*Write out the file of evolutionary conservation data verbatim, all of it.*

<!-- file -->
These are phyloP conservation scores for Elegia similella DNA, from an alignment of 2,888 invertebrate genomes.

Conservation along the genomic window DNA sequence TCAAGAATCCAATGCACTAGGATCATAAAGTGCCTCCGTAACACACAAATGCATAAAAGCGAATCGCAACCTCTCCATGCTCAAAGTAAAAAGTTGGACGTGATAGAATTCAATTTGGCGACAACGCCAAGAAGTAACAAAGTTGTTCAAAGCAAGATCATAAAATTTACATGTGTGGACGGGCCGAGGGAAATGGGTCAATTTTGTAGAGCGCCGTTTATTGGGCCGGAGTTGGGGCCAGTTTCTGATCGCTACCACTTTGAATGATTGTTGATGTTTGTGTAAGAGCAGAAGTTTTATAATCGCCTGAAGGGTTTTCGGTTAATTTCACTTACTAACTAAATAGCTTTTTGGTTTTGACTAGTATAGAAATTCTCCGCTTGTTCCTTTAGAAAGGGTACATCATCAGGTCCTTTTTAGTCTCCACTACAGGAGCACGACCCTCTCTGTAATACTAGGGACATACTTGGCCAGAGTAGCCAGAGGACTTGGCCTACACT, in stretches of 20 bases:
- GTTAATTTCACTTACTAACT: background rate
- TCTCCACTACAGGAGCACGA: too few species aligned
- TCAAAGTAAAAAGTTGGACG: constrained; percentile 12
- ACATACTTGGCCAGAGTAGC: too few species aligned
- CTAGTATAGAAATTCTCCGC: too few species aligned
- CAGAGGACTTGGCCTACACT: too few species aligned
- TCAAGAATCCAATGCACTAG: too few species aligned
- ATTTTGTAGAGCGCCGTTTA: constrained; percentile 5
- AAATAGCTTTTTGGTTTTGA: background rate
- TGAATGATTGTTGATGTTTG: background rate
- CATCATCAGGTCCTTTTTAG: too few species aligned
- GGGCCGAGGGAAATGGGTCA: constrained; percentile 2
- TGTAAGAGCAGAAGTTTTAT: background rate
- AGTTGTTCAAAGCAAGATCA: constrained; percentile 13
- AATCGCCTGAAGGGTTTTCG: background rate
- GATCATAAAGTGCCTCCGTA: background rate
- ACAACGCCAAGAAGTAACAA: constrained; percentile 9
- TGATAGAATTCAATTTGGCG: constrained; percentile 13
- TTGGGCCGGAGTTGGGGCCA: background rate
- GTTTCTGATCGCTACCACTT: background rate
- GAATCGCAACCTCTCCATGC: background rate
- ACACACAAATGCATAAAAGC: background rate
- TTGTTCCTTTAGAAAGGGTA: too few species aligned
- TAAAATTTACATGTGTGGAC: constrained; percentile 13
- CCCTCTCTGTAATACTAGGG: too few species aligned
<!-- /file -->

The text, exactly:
These are phyloP conservation scores for Elegia similella DNA, from an alignment of 2,888 invertebrate genomes.

Conservation along the genomic window DNA sequence TCAAGAATCCAATGCACTAGGATCATAAAGTGCCTCCGTAACACACAAATGCATAAAAGCGAATCGCAACCTCTCCATGCTCAAAGTAAAAAGTTGGACGTGATAGAATTCAATTTGGCGACAACGCCAAGAAGTAACAAAGTTGTTCAAAGCAAGATCATAAAATTTACATGTGTGGACGGGCCGAGGGAAATGGGTCAATTTTGTAGAGCGCCGTTTATTGGGCCGGAGTTGGGGCCAGTTTCTGATCGCTACCACTTTGAATGATTGTTGATGTTTGTGTAAGAGCAGAAGTTTTATAATCGCCTGAAGGGTTTTCGGTTAATTTCACTTACTAACTAAATAGCTTTTTGGTTTTGACTAGTATAGAAATTCTCCGCTTGTTCCTTTAGAAAGGGTACATCATCAGGTCCTTTTTAGTCTCCACTACAGGAGCACGACCCTCTCTGTAATACTAGGGACATACTTGGCCAGAGTAGCCAGAGGACTTGGCCTACACT, in stretches of 20 bases:
- GTTAATTTCACTTACTAACT: background rate
- TCTCCACTACAGGAGCACGA: too few species aligned
- TCAAAGTAAAAAGTTGGACG: constrained; percentile 12
- ACATACTTGGCCAGAGTAGC: too few species aligned
- CTAGTATAGAAATTCTCCGC: too few species aligned
- CAGAGGACTTGGCCTACACT: too few species aligned
- TCAAGAATCCAATGCACTAG: too few species aligned
- ATTTTGTAGAGCGCCGTTTA: constrained; percentile 5
- AAATAGCTTTTTGGTTTTGA: background rate
- TGAATGATTGTTGATGTTTG: background rate
- CATCATCAGGTCCTTTTTAG: too few species aligned
- GGGCCGAGGGAAATGGGTCA: constrained; percentile 2
- TGTAAGAGCAGAAGTTTTAT: background rate
- AGTTGTTCAAAGCAAGATCA: constrained; percentile 13
- AATCGCCTGAAGGGTTTTCG: background rate
- GATCATAAAGTGCCTCCGTA: background rate
- ACAACGCCAAGAAGTAACAA: constrained; percentile 9
- TGATAGAATTCAATTTGGCG: constrained; percentile 13
- TTGGGCCGGAGTTGGGGCCA: background rate
- GTTTCTGATCGCTACCACTT: background rate
- GAATCGCAACCTCTCCATGC: background rate
- ACACACAAATGCATAAAAGC: background rate
- TTGTTCCTTTAGAAAGGGTA: too few species aligned
- TAAAATTTACATGTGTGGAC: constrained; percentile 13
- CCCTCTCTGTAATACTAGGG: too few species aligned